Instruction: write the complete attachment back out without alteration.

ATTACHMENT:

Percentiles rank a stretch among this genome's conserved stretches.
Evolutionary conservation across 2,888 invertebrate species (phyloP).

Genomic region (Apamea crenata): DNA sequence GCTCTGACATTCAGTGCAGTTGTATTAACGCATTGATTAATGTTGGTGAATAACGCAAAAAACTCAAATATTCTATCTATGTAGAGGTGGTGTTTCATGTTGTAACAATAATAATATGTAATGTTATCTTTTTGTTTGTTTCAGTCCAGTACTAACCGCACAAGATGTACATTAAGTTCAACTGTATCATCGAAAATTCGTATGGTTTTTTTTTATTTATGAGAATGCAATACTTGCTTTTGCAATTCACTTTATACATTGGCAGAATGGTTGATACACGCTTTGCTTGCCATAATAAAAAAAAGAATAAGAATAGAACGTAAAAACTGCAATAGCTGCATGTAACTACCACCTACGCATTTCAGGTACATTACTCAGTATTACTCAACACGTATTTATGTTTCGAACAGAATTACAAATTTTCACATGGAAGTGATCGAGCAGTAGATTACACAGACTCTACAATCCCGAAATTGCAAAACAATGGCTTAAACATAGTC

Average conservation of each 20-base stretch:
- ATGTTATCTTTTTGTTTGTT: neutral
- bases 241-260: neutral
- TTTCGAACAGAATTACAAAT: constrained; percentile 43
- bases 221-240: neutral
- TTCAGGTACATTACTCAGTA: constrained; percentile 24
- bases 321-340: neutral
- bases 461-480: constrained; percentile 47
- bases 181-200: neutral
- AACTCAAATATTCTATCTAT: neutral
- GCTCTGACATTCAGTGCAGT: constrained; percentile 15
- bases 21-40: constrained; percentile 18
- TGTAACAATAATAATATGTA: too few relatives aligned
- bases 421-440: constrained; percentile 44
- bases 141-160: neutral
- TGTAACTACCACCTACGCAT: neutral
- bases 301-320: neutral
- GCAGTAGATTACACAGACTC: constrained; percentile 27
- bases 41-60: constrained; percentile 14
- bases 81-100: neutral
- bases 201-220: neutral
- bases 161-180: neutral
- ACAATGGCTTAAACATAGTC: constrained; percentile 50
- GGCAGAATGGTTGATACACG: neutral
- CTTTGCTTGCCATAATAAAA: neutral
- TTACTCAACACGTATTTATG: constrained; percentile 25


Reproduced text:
Percentiles rank a stretch among this genome's conserved stretches.
Evolutionary conservation across 2,888 invertebrate species (phyloP).

Genomic region (Apamea crenata): DNA sequence GCTCTGACATTCAGTGCAGTTGTATTAACGCATTGATTAATGTTGGTGAATAACGCAAAAAACTCAAATATTCTATCTATGTAGAGGTGGTGTTTCATGTTGTAACAATAATAATATGTAATGTTATCTTTTTGTTTGTTTCAGTCCAGTACTAACCGCACAAGATGTACATTAAGTTCAACTGTATCATCGAAAATTCGTATGGTTTTTTTTTATTTATGAGAATGCAATACTTGCTTTTGCAATTCACTTTATACATTGGCAGAATGGTTGATACACGCTTTGCTTGCCATAATAAAAAAAAGAATAAGAATAGAACGTAAAAACTGCAATAGCTGCATGTAACTACCACCTACGCATTTCAGGTACATTACTCAGTATTACTCAACACGTATTTATGTTTCGAACAGAATTACAAATTTTCACATGGAAGTGATCGAGCAGTAGATTACACAGACTCTACAATCCCGAAATTGCAAAACAATGGCTTAAACATAGTC

Average conservation of each 20-base stretch:
- ATGTTATCTTTTTGTTTGTT: neutral
- bases 241-260: neutral
- TTTCGAACAGAATTACAAAT: constrained; percentile 43
- bases 221-240: neutral
- TTCAGGTACATTACTCAGTA: constrained; percentile 24
- bases 321-340: neutral
- bases 461-480: constrained; percentile 47
- bases 181-200: neutral
- AACTCAAATATTCTATCTAT: neutral
- GCTCTGACATTCAGTGCAGT: constrained; percentile 15
- bases 21-40: constrained; percentile 18
- TGTAACAATAATAATATGTA: too few relatives aligned
- bases 421-440: constrained; percentile 44
- bases 141-160: neutral
- TGTAACTACCACCTACGCAT: neutral
- bases 301-320: neutral
- GCAGTAGATTACACAGACTC: constrained; percentile 27
- bases 41-60: constrained; percentile 14
- bases 81-100: neutral
- bases 201-220: neutral
- bases 161-180: neutral
- ACAATGGCTTAAACATAGTC: constrained; percentile 50
- GGCAGAATGGTTGATACACG: neutral
- CTTTGCTTGCCATAATAAAA: neutral
- TTACTCAACACGTATTTATG: constrained; percentile 25